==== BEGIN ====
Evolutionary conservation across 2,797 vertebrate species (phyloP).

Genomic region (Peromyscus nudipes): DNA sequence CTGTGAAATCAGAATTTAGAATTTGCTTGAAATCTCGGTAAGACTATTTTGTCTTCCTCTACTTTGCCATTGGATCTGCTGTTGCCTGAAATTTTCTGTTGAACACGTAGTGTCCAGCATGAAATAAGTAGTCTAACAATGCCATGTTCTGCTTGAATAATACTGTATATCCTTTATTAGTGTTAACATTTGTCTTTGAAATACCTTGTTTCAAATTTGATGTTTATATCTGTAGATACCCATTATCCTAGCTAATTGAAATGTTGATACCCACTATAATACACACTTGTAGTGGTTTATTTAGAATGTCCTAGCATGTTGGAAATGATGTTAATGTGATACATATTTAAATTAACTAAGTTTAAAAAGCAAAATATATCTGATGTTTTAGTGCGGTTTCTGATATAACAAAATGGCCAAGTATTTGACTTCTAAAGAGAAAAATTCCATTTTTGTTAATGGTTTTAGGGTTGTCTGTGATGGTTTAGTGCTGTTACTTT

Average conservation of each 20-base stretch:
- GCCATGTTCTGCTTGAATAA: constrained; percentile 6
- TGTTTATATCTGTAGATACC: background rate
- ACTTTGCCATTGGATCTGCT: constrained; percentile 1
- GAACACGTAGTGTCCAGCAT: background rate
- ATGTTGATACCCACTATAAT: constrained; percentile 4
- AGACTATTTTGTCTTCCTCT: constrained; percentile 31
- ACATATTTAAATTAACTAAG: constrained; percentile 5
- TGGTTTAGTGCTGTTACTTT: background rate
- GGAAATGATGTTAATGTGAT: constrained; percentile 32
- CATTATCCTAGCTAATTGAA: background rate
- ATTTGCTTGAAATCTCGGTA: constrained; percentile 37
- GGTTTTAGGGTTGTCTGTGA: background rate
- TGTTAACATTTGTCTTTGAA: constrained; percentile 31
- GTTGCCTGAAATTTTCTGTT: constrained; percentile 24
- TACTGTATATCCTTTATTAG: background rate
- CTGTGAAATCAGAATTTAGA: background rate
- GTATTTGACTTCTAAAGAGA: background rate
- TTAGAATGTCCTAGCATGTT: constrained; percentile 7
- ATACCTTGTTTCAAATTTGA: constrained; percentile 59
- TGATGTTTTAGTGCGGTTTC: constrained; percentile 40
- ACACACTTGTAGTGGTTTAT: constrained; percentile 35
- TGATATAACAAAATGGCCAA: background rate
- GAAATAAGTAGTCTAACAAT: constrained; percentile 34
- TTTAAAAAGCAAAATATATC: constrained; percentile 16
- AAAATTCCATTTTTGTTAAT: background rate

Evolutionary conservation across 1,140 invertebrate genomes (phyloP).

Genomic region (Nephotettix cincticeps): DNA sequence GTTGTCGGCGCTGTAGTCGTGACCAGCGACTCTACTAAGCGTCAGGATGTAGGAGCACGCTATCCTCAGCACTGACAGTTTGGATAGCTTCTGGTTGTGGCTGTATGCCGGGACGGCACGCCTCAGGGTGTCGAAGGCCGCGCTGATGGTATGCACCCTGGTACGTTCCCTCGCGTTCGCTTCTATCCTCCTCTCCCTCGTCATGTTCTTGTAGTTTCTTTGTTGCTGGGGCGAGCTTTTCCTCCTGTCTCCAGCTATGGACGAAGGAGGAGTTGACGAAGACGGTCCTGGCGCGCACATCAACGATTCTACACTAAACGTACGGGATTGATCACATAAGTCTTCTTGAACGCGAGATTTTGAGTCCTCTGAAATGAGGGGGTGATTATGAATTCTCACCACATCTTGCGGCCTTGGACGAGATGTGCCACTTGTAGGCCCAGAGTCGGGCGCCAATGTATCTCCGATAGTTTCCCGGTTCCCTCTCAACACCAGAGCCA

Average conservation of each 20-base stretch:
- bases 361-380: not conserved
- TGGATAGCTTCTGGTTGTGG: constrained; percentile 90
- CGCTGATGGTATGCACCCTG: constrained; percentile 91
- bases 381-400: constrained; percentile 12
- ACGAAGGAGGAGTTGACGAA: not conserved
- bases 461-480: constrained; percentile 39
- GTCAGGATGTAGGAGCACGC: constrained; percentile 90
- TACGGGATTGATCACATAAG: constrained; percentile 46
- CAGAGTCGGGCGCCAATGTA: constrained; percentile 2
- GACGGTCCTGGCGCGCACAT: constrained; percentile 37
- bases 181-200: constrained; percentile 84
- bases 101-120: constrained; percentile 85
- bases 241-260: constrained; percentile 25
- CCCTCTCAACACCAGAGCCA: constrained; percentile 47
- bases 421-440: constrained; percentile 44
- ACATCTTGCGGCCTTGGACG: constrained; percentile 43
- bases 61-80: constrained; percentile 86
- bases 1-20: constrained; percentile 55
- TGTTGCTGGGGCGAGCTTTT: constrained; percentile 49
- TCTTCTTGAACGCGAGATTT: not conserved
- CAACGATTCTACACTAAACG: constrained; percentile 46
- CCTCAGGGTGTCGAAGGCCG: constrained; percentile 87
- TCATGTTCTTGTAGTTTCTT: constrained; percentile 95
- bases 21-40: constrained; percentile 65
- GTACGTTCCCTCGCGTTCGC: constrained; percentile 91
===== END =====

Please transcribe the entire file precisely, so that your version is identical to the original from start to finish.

Evolutionary conservation across 2,797 vertebrate species (phyloP).

Genomic region (Peromyscus nudipes): DNA sequence CTGTGAAATCAGAATTTAGAATTTGCTTGAAATCTCGGTAAGACTATTTTGTCTTCCTCTACTTTGCCATTGGATCTGCTGTTGCCTGAAATTTTCTGTTGAACACGTAGTGTCCAGCATGAAATAAGTAGTCTAACAATGCCATGTTCTGCTTGAATAATACTGTATATCCTTTATTAGTGTTAACATTTGTCTTTGAAATACCTTGTTTCAAATTTGATGTTTATATCTGTAGATACCCATTATCCTAGCTAATTGAAATGTTGATACCCACTATAATACACACTTGTAGTGGTTTATTTAGAATGTCCTAGCATGTTGGAAATGATGTTAATGTGATACATATTTAAATTAACTAAGTTTAAAAAGCAAAATATATCTGATGTTTTAGTGCGGTTTCTGATATAACAAAATGGCCAAGTATTTGACTTCTAAAGAGAAAAATTCCATTTTTGTTAATGGTTTTAGGGTTGTCTGTGATGGTTTAGTGCTGTTACTTT

Average conservation of each 20-base stretch:
- GCCATGTTCTGCTTGAATAA: constrained; percentile 6
- TGTTTATATCTGTAGATACC: background rate
- ACTTTGCCATTGGATCTGCT: constrained; percentile 1
- GAACACGTAGTGTCCAGCAT: background rate
- ATGTTGATACCCACTATAAT: constrained; percentile 4
- AGACTATTTTGTCTTCCTCT: constrained; percentile 31
- ACATATTTAAATTAACTAAG: constrained; percentile 5
- TGGTTTAGTGCTGTTACTTT: background rate
- GGAAATGATGTTAATGTGAT: constrained; percentile 32
- CATTATCCTAGCTAATTGAA: background rate
- ATTTGCTTGAAATCTCGGTA: constrained; percentile 37
- GGTTTTAGGGTTGTCTGTGA: background rate
- TGTTAACATTTGTCTTTGAA: constrained; percentile 31
- GTTGCCTGAAATTTTCTGTT: constrained; percentile 24
- TACTGTATATCCTTTATTAG: background rate
- CTGTGAAATCAGAATTTAGA: background rate
- GTATTTGACTTCTAAAGAGA: background rate
- TTAGAATGTCCTAGCATGTT: constrained; percentile 7
- ATACCTTGTTTCAAATTTGA: constrained; percentile 59
- TGATGTTTTAGTGCGGTTTC: constrained; percentile 40
- ACACACTTGTAGTGGTTTAT: constrained; percentile 35
- TGATATAACAAAATGGCCAA: background rate
- GAAATAAGTAGTCTAACAAT: constrained; percentile 34
- TTTAAAAAGCAAAATATATC: constrained; percentile 16
- AAAATTCCATTTTTGTTAAT: background rate

Evolutionary conservation across 1,140 invertebrate genomes (phyloP).

Genomic region (Nephotettix cincticeps): DNA sequence GTTGTCGGCGCTGTAGTCGTGACCAGCGACTCTACTAAGCGTCAGGATGTAGGAGCACGCTATCCTCAGCACTGACAGTTTGGATAGCTTCTGGTTGTGGCTGTATGCCGGGACGGCACGCCTCAGGGTGTCGAAGGCCGCGCTGATGGTATGCACCCTGGTACGTTCCCTCGCGTTCGCTTCTATCCTCCTCTCCCTCGTCATGTTCTTGTAGTTTCTTTGTTGCTGGGGCGAGCTTTTCCTCCTGTCTCCAGCTATGGACGAAGGAGGAGTTGACGAAGACGGTCCTGGCGCGCACATCAACGATTCTACACTAAACGTACGGGATTGATCACATAAGTCTTCTTGAACGCGAGATTTTGAGTCCTCTGAAATGAGGGGGTGATTATGAATTCTCACCACATCTTGCGGCCTTGGACGAGATGTGCCACTTGTAGGCCCAGAGTCGGGCGCCAATGTATCTCCGATAGTTTCCCGGTTCCCTCTCAACACCAGAGCCA

Average conservation of each 20-base stretch:
- bases 361-380: not conserved
- TGGATAGCTTCTGGTTGTGG: constrained; percentile 90
- CGCTGATGGTATGCACCCTG: constrained; percentile 91
- bases 381-400: constrained; percentile 12
- ACGAAGGAGGAGTTGACGAA: not conserved
- bases 461-480: constrained; percentile 39
- GTCAGGATGTAGGAGCACGC: constrained; percentile 90
- TACGGGATTGATCACATAAG: constrained; percentile 46
- CAGAGTCGGGCGCCAATGTA: constrained; percentile 2
- GACGGTCCTGGCGCGCACAT: constrained; percentile 37
- bases 181-200: constrained; percentile 84
- bases 101-120: constrained; percentile 85
- bases 241-260: constrained; percentile 25
- CCCTCTCAACACCAGAGCCA: constrained; percentile 47
- bases 421-440: constrained; percentile 44
- ACATCTTGCGGCCTTGGACG: constrained; percentile 43
- bases 61-80: constrained; percentile 86
- bases 1-20: constrained; percentile 55
- TGTTGCTGGGGCGAGCTTTT: constrained; percentile 49
- TCTTCTTGAACGCGAGATTT: not conserved
- CAACGATTCTACACTAAACG: constrained; percentile 46
- CCTCAGGGTGTCGAAGGCCG: constrained; percentile 87
- TCATGTTCTTGTAGTTTCTT: constrained; percentile 95
- bases 21-40: constrained; percentile 65
- GTACGTTCCCTCGCGTTCGC: constrained; percentile 91